Subaru had already made an impression with their compact all-wheel drive sedans and wagons. To take on the compact sport coupe, they introduced the all-new XT in 1985. Like other Subaru, it was a simple, uncomplicated front-wheel layout with the option of all-wheel drive. But unlike Subaru's existing models, it wore a radical wedge-shaped body of laser-straight lines, blackened pillars and hidden headlights, looking like a Syd Mead-designed prop for the set of Blade Runner.


The futuristic vibes continued into the interior with an asymmetrical steering wheel, digital layout and stalks of vital buttons and controls housed in two pods flanking each side of the steering wheel for access within finger-reach.

The only initial complaints about the XT were lack of power, especially in the naturally aspirated 4-cylindr. Fortunately, this is the much more desirable turbocharged 4 mated to a 5-speed manual transmission. It put out just 115 horsepower, but with the stick shift, aerodynamic body and relatively light weight, could easily feel sufficient and nimble.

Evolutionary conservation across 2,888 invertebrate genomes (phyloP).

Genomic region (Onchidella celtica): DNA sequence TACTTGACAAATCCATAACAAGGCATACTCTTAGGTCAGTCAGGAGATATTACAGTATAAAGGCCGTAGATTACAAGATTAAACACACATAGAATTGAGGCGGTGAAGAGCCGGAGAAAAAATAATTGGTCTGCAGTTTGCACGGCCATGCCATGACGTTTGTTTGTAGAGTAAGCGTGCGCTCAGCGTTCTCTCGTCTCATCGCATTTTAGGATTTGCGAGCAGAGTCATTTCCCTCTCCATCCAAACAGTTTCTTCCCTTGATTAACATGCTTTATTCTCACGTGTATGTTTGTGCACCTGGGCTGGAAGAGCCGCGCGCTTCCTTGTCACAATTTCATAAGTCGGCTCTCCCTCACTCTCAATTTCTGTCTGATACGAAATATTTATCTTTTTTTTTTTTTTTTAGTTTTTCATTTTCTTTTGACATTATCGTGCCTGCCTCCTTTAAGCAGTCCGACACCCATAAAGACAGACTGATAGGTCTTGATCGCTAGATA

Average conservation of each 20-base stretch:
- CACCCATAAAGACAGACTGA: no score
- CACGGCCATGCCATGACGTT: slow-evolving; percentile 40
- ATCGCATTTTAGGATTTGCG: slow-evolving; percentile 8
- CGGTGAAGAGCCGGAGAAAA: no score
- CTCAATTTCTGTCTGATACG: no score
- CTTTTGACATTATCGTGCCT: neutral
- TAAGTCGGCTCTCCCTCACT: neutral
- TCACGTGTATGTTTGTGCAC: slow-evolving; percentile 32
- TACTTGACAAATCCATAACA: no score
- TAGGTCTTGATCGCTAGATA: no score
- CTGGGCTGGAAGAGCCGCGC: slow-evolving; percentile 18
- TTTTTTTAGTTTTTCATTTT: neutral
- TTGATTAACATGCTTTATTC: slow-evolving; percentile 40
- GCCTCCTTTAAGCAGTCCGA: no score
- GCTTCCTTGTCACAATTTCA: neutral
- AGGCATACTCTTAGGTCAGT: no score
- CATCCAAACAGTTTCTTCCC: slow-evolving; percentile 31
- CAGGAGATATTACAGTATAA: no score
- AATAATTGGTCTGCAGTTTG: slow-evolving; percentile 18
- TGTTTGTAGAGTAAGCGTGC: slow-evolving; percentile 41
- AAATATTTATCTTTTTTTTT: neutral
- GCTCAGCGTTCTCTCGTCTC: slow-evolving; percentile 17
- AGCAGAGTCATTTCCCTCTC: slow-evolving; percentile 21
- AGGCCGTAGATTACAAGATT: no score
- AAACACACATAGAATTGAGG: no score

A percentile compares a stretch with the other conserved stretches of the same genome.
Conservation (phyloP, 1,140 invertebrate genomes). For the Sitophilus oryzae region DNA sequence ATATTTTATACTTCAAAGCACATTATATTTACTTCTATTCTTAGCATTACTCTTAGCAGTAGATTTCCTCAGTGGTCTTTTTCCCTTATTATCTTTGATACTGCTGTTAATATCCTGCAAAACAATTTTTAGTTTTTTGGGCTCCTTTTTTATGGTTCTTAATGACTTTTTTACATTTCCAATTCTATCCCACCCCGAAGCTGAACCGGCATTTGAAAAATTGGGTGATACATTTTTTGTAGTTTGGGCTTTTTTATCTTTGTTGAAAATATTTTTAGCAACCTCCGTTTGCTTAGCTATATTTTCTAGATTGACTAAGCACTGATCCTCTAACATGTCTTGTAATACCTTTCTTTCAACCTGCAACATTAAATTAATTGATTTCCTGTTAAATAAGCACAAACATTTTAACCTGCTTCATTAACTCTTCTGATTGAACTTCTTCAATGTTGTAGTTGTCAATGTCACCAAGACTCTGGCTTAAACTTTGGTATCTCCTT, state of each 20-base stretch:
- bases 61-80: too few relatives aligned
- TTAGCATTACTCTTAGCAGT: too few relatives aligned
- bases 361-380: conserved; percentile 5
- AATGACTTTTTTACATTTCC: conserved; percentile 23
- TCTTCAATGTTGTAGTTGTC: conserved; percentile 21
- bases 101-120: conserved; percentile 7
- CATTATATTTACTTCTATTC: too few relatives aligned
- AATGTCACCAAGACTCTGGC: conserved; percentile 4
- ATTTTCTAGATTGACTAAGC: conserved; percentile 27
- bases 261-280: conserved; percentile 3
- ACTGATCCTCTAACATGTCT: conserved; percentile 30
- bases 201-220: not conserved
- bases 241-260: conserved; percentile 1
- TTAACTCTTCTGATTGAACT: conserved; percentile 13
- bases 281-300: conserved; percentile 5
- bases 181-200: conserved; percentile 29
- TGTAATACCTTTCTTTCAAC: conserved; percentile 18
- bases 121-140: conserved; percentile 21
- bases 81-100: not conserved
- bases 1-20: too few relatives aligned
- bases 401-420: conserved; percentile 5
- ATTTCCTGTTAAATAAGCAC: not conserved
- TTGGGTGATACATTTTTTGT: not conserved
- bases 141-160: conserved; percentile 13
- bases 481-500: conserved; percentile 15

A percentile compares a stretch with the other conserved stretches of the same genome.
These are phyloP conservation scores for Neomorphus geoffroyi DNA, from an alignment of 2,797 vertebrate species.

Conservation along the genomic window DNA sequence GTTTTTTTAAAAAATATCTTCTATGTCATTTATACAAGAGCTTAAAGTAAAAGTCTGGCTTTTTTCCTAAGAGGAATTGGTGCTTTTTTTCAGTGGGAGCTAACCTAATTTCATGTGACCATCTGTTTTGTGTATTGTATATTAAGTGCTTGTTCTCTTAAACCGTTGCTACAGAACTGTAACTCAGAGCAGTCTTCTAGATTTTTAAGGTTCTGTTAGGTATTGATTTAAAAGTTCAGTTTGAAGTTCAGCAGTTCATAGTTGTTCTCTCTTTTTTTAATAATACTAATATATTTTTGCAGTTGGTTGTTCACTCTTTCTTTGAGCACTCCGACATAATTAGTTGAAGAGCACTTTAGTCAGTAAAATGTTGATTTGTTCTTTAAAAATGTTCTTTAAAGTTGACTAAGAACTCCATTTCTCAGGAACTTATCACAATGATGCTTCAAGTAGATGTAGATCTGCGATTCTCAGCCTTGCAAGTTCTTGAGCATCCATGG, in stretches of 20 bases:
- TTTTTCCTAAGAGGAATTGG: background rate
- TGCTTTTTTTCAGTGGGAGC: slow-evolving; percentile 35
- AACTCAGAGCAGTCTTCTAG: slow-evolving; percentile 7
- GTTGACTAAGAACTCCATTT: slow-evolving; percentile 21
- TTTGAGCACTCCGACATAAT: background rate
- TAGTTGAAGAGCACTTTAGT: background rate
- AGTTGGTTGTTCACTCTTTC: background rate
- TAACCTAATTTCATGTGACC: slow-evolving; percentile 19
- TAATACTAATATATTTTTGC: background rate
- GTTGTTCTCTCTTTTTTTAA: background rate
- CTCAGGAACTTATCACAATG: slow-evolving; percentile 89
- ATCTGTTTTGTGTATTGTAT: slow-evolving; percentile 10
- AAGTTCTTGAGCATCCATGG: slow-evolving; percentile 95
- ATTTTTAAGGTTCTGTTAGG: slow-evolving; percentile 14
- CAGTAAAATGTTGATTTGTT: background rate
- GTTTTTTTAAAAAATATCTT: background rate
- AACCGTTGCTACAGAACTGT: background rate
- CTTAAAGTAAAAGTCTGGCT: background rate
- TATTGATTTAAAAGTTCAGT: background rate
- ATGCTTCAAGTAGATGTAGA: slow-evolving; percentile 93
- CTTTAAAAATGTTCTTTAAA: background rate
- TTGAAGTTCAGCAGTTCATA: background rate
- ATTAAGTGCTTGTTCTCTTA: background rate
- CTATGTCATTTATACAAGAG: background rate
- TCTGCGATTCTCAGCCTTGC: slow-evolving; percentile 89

The seller says this survivor is rust free, and the paint shows just some oxidizing. Mechanically, they say it not only has a rebuilt engine but a suspension transplanted from an '03 WRX! Whoa! Not surpassingly they say it handles amazingly. Always nice to find older cars with sweet sleeper upgrades like this, and the seller isn't passing down the cost of the swap, either.